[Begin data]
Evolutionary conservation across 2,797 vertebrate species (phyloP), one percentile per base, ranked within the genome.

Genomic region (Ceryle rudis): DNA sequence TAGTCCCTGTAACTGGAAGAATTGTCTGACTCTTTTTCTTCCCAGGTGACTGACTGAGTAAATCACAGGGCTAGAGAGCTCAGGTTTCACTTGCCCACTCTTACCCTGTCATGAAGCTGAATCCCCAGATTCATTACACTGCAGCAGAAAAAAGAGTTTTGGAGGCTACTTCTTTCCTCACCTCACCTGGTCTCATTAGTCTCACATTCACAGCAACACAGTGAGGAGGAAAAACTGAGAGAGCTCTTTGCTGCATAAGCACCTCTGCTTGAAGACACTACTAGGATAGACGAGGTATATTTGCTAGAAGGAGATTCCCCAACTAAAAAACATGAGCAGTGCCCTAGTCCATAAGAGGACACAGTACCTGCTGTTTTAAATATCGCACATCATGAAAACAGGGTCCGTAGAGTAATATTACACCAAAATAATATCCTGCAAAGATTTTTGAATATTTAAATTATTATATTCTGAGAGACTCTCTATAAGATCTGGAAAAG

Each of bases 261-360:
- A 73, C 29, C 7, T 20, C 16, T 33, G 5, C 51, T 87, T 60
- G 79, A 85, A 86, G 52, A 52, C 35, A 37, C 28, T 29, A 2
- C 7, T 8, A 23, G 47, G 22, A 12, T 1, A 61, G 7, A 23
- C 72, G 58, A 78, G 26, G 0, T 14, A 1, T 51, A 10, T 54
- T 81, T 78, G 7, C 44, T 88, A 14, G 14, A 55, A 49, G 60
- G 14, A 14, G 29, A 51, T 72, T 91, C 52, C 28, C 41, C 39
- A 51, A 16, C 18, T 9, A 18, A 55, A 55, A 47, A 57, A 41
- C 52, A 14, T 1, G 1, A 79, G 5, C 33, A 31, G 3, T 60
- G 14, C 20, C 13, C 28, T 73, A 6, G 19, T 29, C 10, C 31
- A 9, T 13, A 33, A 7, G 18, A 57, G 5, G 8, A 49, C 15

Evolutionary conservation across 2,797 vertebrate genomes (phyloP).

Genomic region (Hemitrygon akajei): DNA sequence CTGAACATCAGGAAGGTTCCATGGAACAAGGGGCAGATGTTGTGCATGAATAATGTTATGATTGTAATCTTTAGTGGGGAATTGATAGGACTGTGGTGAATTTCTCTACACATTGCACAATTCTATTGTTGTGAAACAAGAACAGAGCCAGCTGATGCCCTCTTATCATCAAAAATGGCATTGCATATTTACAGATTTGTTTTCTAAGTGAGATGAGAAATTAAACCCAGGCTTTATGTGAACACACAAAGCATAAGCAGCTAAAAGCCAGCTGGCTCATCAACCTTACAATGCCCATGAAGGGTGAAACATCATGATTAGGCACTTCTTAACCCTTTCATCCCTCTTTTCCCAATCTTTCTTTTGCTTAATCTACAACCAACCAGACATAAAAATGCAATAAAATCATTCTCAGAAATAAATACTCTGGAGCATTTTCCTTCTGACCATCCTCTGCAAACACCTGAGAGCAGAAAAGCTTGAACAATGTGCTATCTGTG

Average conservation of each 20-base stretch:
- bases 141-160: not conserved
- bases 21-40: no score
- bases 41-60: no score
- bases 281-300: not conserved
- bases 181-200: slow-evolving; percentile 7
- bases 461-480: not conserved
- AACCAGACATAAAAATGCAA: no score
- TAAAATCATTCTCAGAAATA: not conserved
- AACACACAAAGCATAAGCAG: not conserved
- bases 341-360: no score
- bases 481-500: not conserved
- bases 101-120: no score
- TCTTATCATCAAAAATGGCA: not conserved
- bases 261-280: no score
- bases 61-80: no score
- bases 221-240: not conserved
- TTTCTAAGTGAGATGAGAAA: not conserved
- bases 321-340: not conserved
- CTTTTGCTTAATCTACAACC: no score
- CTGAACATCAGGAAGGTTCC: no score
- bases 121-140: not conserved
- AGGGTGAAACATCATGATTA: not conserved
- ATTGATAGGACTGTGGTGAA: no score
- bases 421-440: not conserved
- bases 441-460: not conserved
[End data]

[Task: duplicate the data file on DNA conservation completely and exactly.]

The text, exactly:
Evolutionary conservation across 2,797 vertebrate species (phyloP), one percentile per base, ranked within the genome.

Genomic region (Ceryle rudis): DNA sequence TAGTCCCTGTAACTGGAAGAATTGTCTGACTCTTTTTCTTCCCAGGTGACTGACTGAGTAAATCACAGGGCTAGAGAGCTCAGGTTTCACTTGCCCACTCTTACCCTGTCATGAAGCTGAATCCCCAGATTCATTACACTGCAGCAGAAAAAAGAGTTTTGGAGGCTACTTCTTTCCTCACCTCACCTGGTCTCATTAGTCTCACATTCACAGCAACACAGTGAGGAGGAAAAACTGAGAGAGCTCTTTGCTGCATAAGCACCTCTGCTTGAAGACACTACTAGGATAGACGAGGTATATTTGCTAGAAGGAGATTCCCCAACTAAAAAACATGAGCAGTGCCCTAGTCCATAAGAGGACACAGTACCTGCTGTTTTAAATATCGCACATCATGAAAACAGGGTCCGTAGAGTAATATTACACCAAAATAATATCCTGCAAAGATTTTTGAATATTTAAATTATTATATTCTGAGAGACTCTCTATAAGATCTGGAAAAG

Each of bases 261-360:
- A 73, C 29, C 7, T 20, C 16, T 33, G 5, C 51, T 87, T 60
- G 79, A 85, A 86, G 52, A 52, C 35, A 37, C 28, T 29, A 2
- C 7, T 8, A 23, G 47, G 22, A 12, T 1, A 61, G 7, A 23
- C 72, G 58, A 78, G 26, G 0, T 14, A 1, T 51, A 10, T 54
- T 81, T 78, G 7, C 44, T 88, A 14, G 14, A 55, A 49, G 60
- G 14, A 14, G 29, A 51, T 72, T 91, C 52, C 28, C 41, C 39
- A 51, A 16, C 18, T 9, A 18, A 55, A 55, A 47, A 57, A 41
- C 52, A 14, T 1, G 1, A 79, G 5, C 33, A 31, G 3, T 60
- G 14, C 20, C 13, C 28, T 73, A 6, G 19, T 29, C 10, C 31
- A 9, T 13, A 33, A 7, G 18, A 57, G 5, G 8, A 49, C 15

Evolutionary conservation across 2,797 vertebrate genomes (phyloP).

Genomic region (Hemitrygon akajei): DNA sequence CTGAACATCAGGAAGGTTCCATGGAACAAGGGGCAGATGTTGTGCATGAATAATGTTATGATTGTAATCTTTAGTGGGGAATTGATAGGACTGTGGTGAATTTCTCTACACATTGCACAATTCTATTGTTGTGAAACAAGAACAGAGCCAGCTGATGCCCTCTTATCATCAAAAATGGCATTGCATATTTACAGATTTGTTTTCTAAGTGAGATGAGAAATTAAACCCAGGCTTTATGTGAACACACAAAGCATAAGCAGCTAAAAGCCAGCTGGCTCATCAACCTTACAATGCCCATGAAGGGTGAAACATCATGATTAGGCACTTCTTAACCCTTTCATCCCTCTTTTCCCAATCTTTCTTTTGCTTAATCTACAACCAACCAGACATAAAAATGCAATAAAATCATTCTCAGAAATAAATACTCTGGAGCATTTTCCTTCTGACCATCCTCTGCAAACACCTGAGAGCAGAAAAGCTTGAACAATGTGCTATCTGTG

Average conservation of each 20-base stretch:
- bases 141-160: not conserved
- bases 21-40: no score
- bases 41-60: no score
- bases 281-300: not conserved
- bases 181-200: slow-evolving; percentile 7
- bases 461-480: not conserved
- AACCAGACATAAAAATGCAA: no score
- TAAAATCATTCTCAGAAATA: not conserved
- AACACACAAAGCATAAGCAG: not conserved
- bases 341-360: no score
- bases 481-500: not conserved
- bases 101-120: no score
- TCTTATCATCAAAAATGGCA: not conserved
- bases 261-280: no score
- bases 61-80: no score
- bases 221-240: not conserved
- TTTCTAAGTGAGATGAGAAA: not conserved
- bases 321-340: not conserved
- CTTTTGCTTAATCTACAACC: no score
- CTGAACATCAGGAAGGTTCC: no score
- bases 121-140: not conserved
- AGGGTGAAACATCATGATTA: not conserved
- ATTGATAGGACTGTGGTGAA: no score
- bases 421-440: not conserved
- bases 441-460: not conserved